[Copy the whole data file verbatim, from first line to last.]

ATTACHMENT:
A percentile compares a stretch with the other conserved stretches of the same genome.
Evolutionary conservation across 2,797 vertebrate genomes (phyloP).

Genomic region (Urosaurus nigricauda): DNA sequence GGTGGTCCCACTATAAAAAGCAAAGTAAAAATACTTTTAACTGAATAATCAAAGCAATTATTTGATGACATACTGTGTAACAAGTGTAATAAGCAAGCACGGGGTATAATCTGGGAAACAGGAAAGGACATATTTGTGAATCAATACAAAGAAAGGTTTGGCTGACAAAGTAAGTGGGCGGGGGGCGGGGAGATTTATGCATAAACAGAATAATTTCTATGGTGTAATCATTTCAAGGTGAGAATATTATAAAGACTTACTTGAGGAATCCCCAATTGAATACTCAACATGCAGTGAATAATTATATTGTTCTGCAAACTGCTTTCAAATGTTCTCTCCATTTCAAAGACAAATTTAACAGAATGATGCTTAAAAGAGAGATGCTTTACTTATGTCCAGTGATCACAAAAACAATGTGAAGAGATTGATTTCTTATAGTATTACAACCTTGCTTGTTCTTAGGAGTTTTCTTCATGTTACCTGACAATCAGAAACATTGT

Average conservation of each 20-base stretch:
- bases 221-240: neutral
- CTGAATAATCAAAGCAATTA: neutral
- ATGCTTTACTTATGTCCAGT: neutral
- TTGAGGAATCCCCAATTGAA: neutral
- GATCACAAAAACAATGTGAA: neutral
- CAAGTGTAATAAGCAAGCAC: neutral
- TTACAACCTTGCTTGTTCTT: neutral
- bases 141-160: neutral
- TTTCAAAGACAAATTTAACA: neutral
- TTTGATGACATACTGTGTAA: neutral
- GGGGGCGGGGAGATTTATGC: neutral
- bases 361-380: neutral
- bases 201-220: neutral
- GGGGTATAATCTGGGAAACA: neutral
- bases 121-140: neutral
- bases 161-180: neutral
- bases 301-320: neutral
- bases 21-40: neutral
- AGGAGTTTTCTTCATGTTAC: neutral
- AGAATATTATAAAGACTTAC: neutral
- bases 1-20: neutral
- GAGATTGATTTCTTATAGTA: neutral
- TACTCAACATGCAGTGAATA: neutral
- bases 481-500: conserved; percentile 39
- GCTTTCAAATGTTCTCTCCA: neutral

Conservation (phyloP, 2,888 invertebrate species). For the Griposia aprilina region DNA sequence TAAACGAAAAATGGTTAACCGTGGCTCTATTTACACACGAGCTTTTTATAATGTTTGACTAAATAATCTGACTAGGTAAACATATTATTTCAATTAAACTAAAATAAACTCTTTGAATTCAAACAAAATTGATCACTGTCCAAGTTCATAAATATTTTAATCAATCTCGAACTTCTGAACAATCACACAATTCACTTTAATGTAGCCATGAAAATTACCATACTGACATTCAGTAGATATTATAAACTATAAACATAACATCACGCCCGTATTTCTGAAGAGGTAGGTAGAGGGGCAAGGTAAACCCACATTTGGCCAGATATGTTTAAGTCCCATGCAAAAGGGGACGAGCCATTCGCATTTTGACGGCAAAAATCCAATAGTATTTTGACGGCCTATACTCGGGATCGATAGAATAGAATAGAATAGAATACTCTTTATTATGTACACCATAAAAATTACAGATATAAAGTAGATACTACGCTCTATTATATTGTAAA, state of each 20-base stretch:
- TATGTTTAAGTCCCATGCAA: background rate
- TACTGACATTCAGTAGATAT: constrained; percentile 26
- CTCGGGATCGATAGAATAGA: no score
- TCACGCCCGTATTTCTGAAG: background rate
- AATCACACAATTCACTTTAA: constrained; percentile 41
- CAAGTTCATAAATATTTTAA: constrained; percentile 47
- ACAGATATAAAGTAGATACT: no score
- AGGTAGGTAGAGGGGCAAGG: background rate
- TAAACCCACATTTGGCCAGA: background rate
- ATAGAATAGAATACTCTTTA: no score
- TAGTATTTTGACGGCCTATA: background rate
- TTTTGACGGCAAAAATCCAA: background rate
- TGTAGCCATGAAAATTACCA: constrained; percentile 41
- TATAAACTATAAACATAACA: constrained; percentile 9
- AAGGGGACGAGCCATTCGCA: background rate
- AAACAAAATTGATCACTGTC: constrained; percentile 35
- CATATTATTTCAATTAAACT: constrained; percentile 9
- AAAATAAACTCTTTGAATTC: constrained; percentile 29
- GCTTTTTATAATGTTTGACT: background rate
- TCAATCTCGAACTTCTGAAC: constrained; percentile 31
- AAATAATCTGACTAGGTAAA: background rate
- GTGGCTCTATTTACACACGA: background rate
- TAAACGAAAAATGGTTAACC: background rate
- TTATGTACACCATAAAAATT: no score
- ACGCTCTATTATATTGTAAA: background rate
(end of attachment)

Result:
A percentile compares a stretch with the other conserved stretches of the same genome.
Evolutionary conservation across 2,797 vertebrate genomes (phyloP).

Genomic region (Urosaurus nigricauda): DNA sequence GGTGGTCCCACTATAAAAAGCAAAGTAAAAATACTTTTAACTGAATAATCAAAGCAATTATTTGATGACATACTGTGTAACAAGTGTAATAAGCAAGCACGGGGTATAATCTGGGAAACAGGAAAGGACATATTTGTGAATCAATACAAAGAAAGGTTTGGCTGACAAAGTAAGTGGGCGGGGGGCGGGGAGATTTATGCATAAACAGAATAATTTCTATGGTGTAATCATTTCAAGGTGAGAATATTATAAAGACTTACTTGAGGAATCCCCAATTGAATACTCAACATGCAGTGAATAATTATATTGTTCTGCAAACTGCTTTCAAATGTTCTCTCCATTTCAAAGACAAATTTAACAGAATGATGCTTAAAAGAGAGATGCTTTACTTATGTCCAGTGATCACAAAAACAATGTGAAGAGATTGATTTCTTATAGTATTACAACCTTGCTTGTTCTTAGGAGTTTTCTTCATGTTACCTGACAATCAGAAACATTGT

Average conservation of each 20-base stretch:
- bases 221-240: neutral
- CTGAATAATCAAAGCAATTA: neutral
- ATGCTTTACTTATGTCCAGT: neutral
- TTGAGGAATCCCCAATTGAA: neutral
- GATCACAAAAACAATGTGAA: neutral
- CAAGTGTAATAAGCAAGCAC: neutral
- TTACAACCTTGCTTGTTCTT: neutral
- bases 141-160: neutral
- TTTCAAAGACAAATTTAACA: neutral
- TTTGATGACATACTGTGTAA: neutral
- GGGGGCGGGGAGATTTATGC: neutral
- bases 361-380: neutral
- bases 201-220: neutral
- GGGGTATAATCTGGGAAACA: neutral
- bases 121-140: neutral
- bases 161-180: neutral
- bases 301-320: neutral
- bases 21-40: neutral
- AGGAGTTTTCTTCATGTTAC: neutral
- AGAATATTATAAAGACTTAC: neutral
- bases 1-20: neutral
- GAGATTGATTTCTTATAGTA: neutral
- TACTCAACATGCAGTGAATA: neutral
- bases 481-500: conserved; percentile 39
- GCTTTCAAATGTTCTCTCCA: neutral

Conservation (phyloP, 2,888 invertebrate species). For the Griposia aprilina region DNA sequence TAAACGAAAAATGGTTAACCGTGGCTCTATTTACACACGAGCTTTTTATAATGTTTGACTAAATAATCTGACTAGGTAAACATATTATTTCAATTAAACTAAAATAAACTCTTTGAATTCAAACAAAATTGATCACTGTCCAAGTTCATAAATATTTTAATCAATCTCGAACTTCTGAACAATCACACAATTCACTTTAATGTAGCCATGAAAATTACCATACTGACATTCAGTAGATATTATAAACTATAAACATAACATCACGCCCGTATTTCTGAAGAGGTAGGTAGAGGGGCAAGGTAAACCCACATTTGGCCAGATATGTTTAAGTCCCATGCAAAAGGGGACGAGCCATTCGCATTTTGACGGCAAAAATCCAATAGTATTTTGACGGCCTATACTCGGGATCGATAGAATAGAATAGAATAGAATACTCTTTATTATGTACACCATAAAAATTACAGATATAAAGTAGATACTACGCTCTATTATATTGTAAA, state of each 20-base stretch:
- TATGTTTAAGTCCCATGCAA: background rate
- TACTGACATTCAGTAGATAT: constrained; percentile 26
- CTCGGGATCGATAGAATAGA: no score
- TCACGCCCGTATTTCTGAAG: background rate
- AATCACACAATTCACTTTAA: constrained; percentile 41
- CAAGTTCATAAATATTTTAA: constrained; percentile 47
- ACAGATATAAAGTAGATACT: no score
- AGGTAGGTAGAGGGGCAAGG: background rate
- TAAACCCACATTTGGCCAGA: background rate
- ATAGAATAGAATACTCTTTA: no score
- TAGTATTTTGACGGCCTATA: background rate
- TTTTGACGGCAAAAATCCAA: background rate
- TGTAGCCATGAAAATTACCA: constrained; percentile 41
- TATAAACTATAAACATAACA: constrained; percentile 9
- AAGGGGACGAGCCATTCGCA: background rate
- AAACAAAATTGATCACTGTC: constrained; percentile 35
- CATATTATTTCAATTAAACT: constrained; percentile 9
- AAAATAAACTCTTTGAATTC: constrained; percentile 29
- GCTTTTTATAATGTTTGACT: background rate
- TCAATCTCGAACTTCTGAAC: constrained; percentile 31
- AAATAATCTGACTAGGTAAA: background rate
- GTGGCTCTATTTACACACGA: background rate
- TAAACGAAAAATGGTTAACC: background rate
- TTATGTACACCATAAAAATT: no score
- ACGCTCTATTATATTGTAAA: background rate